Wens center would like to present one of our best sales--chestnuts for all customers.
As the beloved "christmas song" brings to mind, the chestnut is an endearing holiday treat. Yet in Europe, Asia and Africa, chestnuts are often used as an everyday potato substitute. Although they are wonderful straight from the oven or fireplace, you can make use of the winter chestnut crop in many ways, both sweet and savory. Before trying one of the many chestnut recipes, learn about chestnut history and how to store them.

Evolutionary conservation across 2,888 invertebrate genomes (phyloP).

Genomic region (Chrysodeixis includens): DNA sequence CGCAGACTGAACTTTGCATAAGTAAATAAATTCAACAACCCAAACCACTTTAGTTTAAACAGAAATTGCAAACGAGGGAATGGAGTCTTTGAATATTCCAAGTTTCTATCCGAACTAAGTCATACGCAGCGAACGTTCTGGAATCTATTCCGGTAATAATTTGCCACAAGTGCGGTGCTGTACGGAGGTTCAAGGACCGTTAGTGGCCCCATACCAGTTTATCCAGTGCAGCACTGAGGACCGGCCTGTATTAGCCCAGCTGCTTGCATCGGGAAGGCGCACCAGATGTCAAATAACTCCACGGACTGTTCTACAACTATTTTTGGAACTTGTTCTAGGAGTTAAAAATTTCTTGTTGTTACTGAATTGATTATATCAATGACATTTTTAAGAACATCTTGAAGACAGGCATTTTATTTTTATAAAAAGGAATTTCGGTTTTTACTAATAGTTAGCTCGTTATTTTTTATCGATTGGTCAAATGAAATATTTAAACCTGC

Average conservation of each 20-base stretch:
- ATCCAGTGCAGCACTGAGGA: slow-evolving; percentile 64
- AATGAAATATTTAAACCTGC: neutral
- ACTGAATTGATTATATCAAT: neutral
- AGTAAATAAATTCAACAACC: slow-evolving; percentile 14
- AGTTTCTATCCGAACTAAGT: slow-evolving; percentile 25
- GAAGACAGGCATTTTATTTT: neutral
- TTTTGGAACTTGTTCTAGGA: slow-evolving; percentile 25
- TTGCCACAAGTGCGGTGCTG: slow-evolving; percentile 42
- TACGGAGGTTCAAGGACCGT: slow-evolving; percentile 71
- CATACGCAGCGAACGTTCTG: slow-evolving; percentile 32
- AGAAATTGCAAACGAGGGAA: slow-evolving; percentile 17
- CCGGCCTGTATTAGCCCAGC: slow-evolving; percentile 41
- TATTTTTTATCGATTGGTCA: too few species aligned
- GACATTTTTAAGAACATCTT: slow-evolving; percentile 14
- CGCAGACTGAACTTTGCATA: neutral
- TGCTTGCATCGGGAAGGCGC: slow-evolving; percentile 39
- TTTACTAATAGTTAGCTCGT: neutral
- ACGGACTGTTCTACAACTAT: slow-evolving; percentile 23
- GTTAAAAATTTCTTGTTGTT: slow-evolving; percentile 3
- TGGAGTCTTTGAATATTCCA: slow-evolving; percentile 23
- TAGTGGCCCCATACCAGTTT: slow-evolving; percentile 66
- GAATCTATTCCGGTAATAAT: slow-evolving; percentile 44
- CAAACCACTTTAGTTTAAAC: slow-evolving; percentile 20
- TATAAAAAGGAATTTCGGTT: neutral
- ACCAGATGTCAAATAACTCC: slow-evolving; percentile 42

Probably one of the first foods eaten by man, the chestnut dates back to prehistoric times. The chestnut tree, castanea sativa, was first introduced to Europe via Greece. The majority of the chestnut trees currently found in America are of native European stock, but native americans feasted on america's own variety, castanea dentata, long before European immigrants introduced their stock to America. In 1904, diseased Asian chestnut trees planted on long island, new York carried a fungus hitchiker that nearly devasted the American chestnut population, leaving only a few groves in california and the pacific northwest to escape the blight. Nowadays most of the chestnut food crop is imported from Japan, China, Spain, and Italy. Chestnuts are known as marrons in France and some parts of Europe.